If you are being sued, you probably don’t have a lot of time to make a decision about whether or how to defend yourself. But you do have enough time to make a careful decision, because making the right decision is important, right from the beginning, when you’re being sued.
Your first question has to be whether to fight the debt collectors – or to let them get an easy judgment. Since you’re reading this, you’ve probably decided to consider fighting. We have addressed the question of whether it makes sense to defend yourself many times. Here is just one sample (if you need it):
I obviously think you have an excellent chance of winning if you defend yourself. Now, of course nothing is guaranteed. When you’re dealing with the law, you are dealing with humans, and they can have prejudices that could affect you. If they follow the rules, you should almost always win. They – the courts and debt collectors – don’t always follow the rules, though, and they don’t always pay attention to you. So one of our main goals is to teach you how to MAKE them pay attention to you and follow the rules.
And then you use those rules to win. We’ll go into that a little more tomorrow, but today I want to remind you that, indeed, this thing works.
Here are a few things some of our members have said – you can find many more by looking at the comments to our videos on youtube, if you want.
Frank in Arizona
“Your materials are simply the best and finest anywhere for pro se defendants facing debt lawsuits.”
Frank was a single dad in Arizona who had developed some trouble paying his bills. The debt collectors harassed him for a while and then filed suit, asking for a large amount of money they said was owed, and attorneys’ fees on top of that, a total of over $15,000.
Naturally, he was very worried that they’d get a judgment and start garnishing his wages – and that the judgment would hang over him like a dark cloud. But he couldn’t afford a lawyer.
He joined us and filed an answer. With our help, he began the discovery process – and of course he encountered a stone wall with everything he did. The debt collectors are happy to file suit, but they’re never going to be reasonable about following the rules. No, they have to object to everything, almost randomly – they made claims of “attorney client privilege,” for example, for negotiations between the non-lawyer debt collector owners and the non-lawyer debt sellers. Lots of stuff like that.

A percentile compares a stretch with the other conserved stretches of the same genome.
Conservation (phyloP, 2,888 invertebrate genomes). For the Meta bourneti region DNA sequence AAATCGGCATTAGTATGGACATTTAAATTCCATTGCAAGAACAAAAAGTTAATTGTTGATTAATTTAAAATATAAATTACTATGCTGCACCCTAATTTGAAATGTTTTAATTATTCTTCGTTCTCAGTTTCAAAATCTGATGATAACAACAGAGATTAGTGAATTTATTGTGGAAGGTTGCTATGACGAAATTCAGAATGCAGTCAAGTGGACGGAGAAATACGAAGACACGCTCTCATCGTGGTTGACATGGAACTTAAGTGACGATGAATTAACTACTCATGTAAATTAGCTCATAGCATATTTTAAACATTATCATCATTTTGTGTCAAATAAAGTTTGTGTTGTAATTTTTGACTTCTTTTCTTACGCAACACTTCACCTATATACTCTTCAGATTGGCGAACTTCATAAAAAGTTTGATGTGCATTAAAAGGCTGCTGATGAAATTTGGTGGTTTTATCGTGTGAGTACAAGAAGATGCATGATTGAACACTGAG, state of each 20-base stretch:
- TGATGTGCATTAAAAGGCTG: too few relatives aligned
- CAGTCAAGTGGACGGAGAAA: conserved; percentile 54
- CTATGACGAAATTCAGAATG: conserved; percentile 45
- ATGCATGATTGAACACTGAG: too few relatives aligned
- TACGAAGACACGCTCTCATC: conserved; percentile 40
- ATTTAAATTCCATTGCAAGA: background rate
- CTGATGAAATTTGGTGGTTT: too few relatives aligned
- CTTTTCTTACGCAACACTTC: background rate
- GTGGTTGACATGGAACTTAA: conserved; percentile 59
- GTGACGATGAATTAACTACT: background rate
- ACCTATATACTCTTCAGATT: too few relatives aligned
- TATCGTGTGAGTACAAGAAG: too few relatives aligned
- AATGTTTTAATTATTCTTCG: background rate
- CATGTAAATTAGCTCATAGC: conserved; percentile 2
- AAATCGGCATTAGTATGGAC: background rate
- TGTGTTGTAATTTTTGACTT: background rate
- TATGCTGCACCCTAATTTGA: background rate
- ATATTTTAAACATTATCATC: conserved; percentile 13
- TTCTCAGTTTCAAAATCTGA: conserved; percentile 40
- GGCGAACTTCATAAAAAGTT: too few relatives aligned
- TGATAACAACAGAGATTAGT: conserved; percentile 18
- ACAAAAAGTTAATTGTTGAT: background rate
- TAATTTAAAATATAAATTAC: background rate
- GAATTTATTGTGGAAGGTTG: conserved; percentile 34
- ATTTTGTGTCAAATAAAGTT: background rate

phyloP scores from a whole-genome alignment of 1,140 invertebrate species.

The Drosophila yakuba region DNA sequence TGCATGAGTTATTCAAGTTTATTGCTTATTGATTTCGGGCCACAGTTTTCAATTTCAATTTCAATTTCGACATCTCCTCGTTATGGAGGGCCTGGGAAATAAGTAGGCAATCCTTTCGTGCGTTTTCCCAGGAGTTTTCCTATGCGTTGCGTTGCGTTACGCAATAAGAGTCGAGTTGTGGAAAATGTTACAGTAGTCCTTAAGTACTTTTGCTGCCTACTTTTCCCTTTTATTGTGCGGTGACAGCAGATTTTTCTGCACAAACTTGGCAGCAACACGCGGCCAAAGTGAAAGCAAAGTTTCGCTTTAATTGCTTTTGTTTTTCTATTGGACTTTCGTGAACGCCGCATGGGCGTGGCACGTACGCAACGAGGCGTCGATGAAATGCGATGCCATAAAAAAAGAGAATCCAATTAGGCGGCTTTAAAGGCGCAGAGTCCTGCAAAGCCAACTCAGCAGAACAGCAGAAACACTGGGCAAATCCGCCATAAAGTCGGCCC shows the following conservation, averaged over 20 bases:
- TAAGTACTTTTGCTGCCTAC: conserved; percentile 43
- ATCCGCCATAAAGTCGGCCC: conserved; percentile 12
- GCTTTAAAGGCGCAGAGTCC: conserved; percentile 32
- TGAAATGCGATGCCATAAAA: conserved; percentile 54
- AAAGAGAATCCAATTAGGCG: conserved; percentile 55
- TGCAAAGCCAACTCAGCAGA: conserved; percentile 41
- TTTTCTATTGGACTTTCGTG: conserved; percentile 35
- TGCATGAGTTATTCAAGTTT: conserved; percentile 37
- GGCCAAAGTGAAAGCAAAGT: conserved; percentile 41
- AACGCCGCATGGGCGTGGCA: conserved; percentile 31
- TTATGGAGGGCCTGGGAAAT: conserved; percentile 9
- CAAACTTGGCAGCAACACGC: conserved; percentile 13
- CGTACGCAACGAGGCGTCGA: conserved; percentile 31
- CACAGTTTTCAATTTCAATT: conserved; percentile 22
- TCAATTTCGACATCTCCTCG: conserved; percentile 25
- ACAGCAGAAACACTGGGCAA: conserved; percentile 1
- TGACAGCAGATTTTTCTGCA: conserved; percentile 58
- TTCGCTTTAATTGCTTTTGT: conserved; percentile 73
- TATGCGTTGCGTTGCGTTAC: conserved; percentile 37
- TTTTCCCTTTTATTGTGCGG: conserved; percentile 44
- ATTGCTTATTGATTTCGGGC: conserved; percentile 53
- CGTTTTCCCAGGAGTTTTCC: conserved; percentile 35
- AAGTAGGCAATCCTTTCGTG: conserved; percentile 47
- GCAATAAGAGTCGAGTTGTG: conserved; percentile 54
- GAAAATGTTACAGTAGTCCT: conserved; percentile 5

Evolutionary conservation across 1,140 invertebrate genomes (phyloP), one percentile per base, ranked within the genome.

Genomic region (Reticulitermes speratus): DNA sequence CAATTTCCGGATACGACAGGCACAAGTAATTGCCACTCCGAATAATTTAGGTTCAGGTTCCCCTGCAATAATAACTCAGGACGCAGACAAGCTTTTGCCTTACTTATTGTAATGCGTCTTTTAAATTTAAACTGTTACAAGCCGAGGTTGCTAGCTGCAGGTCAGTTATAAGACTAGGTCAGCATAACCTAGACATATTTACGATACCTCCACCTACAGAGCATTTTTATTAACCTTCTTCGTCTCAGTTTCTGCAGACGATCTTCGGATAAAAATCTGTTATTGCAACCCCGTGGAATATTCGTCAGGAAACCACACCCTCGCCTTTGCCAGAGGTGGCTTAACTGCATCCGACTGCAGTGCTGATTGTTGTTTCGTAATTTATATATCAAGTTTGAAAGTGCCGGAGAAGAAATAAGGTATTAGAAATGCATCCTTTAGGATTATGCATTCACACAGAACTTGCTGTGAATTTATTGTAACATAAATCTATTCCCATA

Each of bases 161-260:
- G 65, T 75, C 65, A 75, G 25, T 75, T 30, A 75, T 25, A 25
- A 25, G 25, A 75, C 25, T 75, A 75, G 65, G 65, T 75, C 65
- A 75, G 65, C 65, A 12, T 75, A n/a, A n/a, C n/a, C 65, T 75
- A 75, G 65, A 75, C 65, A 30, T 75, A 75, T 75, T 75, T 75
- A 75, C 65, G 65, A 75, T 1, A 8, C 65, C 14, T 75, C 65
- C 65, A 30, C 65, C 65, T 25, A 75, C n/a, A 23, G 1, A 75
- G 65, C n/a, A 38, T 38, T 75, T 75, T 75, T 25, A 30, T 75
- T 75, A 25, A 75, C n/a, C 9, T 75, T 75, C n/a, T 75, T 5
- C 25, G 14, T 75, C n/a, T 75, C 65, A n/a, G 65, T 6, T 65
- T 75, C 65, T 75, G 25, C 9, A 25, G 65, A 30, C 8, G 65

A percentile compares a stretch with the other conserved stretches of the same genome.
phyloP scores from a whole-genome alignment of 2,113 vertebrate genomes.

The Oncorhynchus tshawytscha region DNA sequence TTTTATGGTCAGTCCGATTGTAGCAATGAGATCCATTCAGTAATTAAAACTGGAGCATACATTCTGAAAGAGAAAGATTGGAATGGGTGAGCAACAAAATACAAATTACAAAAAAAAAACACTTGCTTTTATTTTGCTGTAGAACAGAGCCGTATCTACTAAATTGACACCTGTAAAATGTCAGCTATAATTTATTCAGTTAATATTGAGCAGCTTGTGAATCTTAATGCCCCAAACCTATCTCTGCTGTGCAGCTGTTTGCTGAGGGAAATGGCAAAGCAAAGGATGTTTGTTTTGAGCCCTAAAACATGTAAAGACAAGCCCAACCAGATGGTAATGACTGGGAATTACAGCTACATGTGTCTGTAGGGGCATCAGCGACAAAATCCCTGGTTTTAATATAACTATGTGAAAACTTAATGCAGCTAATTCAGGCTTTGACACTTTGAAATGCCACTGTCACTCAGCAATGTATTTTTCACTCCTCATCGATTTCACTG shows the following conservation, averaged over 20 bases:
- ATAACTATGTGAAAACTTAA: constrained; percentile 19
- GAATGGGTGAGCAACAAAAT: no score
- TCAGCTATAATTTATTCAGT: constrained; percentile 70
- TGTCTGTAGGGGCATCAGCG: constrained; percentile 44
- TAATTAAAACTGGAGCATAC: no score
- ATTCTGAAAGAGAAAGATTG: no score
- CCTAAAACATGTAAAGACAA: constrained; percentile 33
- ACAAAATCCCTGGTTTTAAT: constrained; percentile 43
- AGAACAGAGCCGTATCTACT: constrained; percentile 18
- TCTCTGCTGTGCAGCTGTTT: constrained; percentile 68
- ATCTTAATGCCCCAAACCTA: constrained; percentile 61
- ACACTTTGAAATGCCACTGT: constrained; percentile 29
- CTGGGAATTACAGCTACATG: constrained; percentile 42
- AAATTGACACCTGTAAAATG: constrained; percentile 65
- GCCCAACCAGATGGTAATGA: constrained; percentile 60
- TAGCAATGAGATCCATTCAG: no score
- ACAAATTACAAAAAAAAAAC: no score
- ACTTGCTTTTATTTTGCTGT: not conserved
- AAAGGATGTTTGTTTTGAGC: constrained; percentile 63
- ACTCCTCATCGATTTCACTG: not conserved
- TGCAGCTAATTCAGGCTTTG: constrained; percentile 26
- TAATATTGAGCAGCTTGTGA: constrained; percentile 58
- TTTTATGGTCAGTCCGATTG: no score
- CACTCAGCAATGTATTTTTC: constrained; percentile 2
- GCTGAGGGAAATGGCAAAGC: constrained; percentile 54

We helped Frank work his way through all that.
Honestly, most debt collectors would have stopped at that – they were losing money as soon as he started fighting – but these guys were stubborn. They filed a motion for summary judgment.
Their motion made all the usual claims – that they could swear to records created by other people, that by negotiating he’d “admitted” owing money, and all the rest. It was scary, but it was BS.
With some guidance, Frank responded to the motion for summary judgment and beat it.
Beating a summary judgment motion just means you still have a trial, but it gives debt defendants a big edge. That’s because of the nature of the “proof” debt collectors always use. They don’t really have anything but records, records someone else made. Beat em at the summary judgment, and those records don’t look any better at trial – you’re going to win. But you still have the fight.
Meanwhile, two other debt collectors filed suit against Frank. He responded by answering the petition and beginning the process of defense. Frank actually laughed when he told me about it – he just wasn’t afraid of them anymore.
These collectors almost immediately dropped their lawsuits. They went away and have never been back.
After that, Frank was ready to move on with his life. He knew he could win, but he didn’t want to do the work to go to trial. He offered the initial debt collector $500 for a full settlement, including a removal of all credit references. They took him up on it, and Frank was ready to get on with his life.
Shirley P, in Detroit
“Yes, yes, yes. You were totally right about ‘strike hard and strike fast’ [our strategy on discovery]. Before court started today the debt plaintiff’s attorney asked me what I wanted, and I said dismissal with prejudice. He completed the papers and I was out of there in ten minutes.”
Oliver Wendell Holmes once said that, “next to death, Americans fear getting sued more than anything.” Holmes was a Supreme Court Justice, and he knew what he was talking about. So what was Shirley, a middle-aged black woman in Detroit, going to think?
She was great. She decided to join us and fight despite her worries.
The debt collectors gave up when they saw what she sent them for discovery, just as easy as that – and after she’d been so scared.
Kelly from Utah
He just said: “I won.”
And what an understatement that was! Kelly was being sued by debt collectors for a large amount of money, and he had to go through the discovery process and fight off a motion for summary judgment. And still, the debt collector insisted on going to trial. By the time that happened, Kelly was thoroughly prepared, and he destroyed their evidence and got the case dismissed with prejudice.
By the time Kelly got to court, he knew the law better than the other side. We’d practiced what might get argued and what to say. He was thoroughly prepared, and he deserved to win, and did.
I don’t want to write a book here, but I’ll tell you a little more about these cases tomorrow. Something that might, but probably won’t, surprise you.